John Bunyan 1628 (Elstow, Bedfordshire) – 1688 (London)
A comely sight indeed it is to see
A world of blossoms on an apple-tree:
Yet far more comely would this tree appear,
If all its dainty blooms young apples were.
But how much more might one upon it see,
If all would hang there till they ripe should be.
But most of all in beauty 'twould abound,
If then none worm-eaten should there be found.
But we, alas! do commonly behold
Blooms fall apace, if mornings be but cold.
They too, which hang till they young apples are,
By blasting winds and vermin take despair,
Store that do hang, while almost ripe, we see
By blust'ring winds are shaken from the tree,
So that of many, only some there be,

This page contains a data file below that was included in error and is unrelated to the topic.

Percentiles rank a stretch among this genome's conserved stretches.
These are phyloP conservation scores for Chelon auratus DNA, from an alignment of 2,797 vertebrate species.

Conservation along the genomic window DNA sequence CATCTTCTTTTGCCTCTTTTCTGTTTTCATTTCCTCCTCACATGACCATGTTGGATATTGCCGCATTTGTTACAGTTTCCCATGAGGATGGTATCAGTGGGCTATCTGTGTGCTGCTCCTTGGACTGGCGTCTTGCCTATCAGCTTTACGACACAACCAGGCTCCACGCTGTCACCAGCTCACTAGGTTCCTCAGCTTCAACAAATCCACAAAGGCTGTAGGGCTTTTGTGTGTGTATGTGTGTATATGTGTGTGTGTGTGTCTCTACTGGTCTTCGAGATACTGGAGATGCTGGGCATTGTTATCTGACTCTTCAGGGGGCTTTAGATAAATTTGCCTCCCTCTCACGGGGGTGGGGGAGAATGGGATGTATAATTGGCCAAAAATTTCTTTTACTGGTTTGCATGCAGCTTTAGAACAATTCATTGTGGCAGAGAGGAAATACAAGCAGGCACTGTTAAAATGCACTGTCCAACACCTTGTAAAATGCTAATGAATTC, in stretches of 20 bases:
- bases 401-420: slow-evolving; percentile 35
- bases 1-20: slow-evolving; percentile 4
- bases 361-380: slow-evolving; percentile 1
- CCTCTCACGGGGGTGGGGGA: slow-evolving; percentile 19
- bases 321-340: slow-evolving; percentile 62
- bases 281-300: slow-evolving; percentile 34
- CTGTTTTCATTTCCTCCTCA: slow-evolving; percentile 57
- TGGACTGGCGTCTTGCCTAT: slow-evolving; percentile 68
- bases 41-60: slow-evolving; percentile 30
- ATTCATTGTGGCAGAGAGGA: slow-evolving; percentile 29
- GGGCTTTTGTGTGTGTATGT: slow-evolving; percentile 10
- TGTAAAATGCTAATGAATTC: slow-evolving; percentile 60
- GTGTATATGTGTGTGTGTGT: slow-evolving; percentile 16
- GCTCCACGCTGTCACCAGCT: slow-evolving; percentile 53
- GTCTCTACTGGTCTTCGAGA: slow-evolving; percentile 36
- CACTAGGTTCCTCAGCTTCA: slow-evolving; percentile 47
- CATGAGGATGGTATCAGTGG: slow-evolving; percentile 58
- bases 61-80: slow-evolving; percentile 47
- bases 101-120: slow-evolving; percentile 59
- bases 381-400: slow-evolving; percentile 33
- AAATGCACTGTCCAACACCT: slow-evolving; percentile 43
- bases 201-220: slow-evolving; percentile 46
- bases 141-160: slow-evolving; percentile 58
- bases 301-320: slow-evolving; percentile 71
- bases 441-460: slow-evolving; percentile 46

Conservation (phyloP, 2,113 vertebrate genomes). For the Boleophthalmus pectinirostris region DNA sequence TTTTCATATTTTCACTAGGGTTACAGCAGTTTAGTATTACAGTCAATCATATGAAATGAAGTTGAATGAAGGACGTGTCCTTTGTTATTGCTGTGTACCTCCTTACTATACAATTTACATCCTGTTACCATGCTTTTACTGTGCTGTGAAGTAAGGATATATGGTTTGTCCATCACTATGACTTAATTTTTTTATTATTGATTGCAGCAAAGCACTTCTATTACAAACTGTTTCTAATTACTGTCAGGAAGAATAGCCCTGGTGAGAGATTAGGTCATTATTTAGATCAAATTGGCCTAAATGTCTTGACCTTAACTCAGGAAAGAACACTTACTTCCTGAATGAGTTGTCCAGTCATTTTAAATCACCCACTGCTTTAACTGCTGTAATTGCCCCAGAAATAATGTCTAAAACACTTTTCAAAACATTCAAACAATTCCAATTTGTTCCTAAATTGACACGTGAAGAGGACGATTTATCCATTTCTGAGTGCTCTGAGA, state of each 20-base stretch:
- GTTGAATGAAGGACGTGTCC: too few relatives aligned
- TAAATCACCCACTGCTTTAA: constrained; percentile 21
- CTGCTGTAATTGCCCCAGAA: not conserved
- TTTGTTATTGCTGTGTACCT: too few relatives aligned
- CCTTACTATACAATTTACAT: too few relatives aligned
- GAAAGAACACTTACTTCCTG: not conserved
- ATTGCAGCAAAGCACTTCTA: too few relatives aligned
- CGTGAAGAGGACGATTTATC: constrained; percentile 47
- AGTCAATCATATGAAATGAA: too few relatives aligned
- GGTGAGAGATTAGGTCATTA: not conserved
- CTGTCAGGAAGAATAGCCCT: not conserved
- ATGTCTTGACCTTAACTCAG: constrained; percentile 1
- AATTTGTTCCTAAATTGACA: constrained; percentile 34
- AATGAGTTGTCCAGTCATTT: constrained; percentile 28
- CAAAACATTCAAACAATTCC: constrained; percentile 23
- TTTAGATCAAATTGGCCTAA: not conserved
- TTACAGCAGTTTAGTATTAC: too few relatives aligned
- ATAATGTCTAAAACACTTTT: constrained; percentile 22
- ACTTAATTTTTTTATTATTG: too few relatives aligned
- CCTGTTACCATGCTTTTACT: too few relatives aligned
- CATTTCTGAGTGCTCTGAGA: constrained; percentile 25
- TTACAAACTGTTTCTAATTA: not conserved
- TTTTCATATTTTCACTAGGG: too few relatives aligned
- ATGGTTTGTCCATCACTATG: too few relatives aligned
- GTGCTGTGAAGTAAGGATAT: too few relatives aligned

That grow till they come to maturity.
This tree a perfect emblem is of those
Which God doth plant, which in his garden grows,
Its blasted blooms are motions unto good,
Which chill affections do nip in the bud.
Those little apples which yet blasted are,
Show some good purposes, no good fruits bear.
Those spoiled by vermin are to let us see,
How good attempts by bad thoughts ruin'd be.
Those which the wind blows down, while they are green,
Show good works have by trials spoiled been.
Those that abide, while ripe upon the tree,
Show, in a good man, some ripe fruit will be.
Behold then how abortive some fruits are,
Which at the first most promising appear.
The frost, the wind, the worm, with time doth show,
There flows, from much appearance, works but few.
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"On Promising Fruitfulness of a Tree" Poetry.net. STANDS4 LLC, 2020. Web. 14 Aug. 2020. <https://www.poetry.net/poem/22146/on-promising-fruitfulness-of-a-tree>.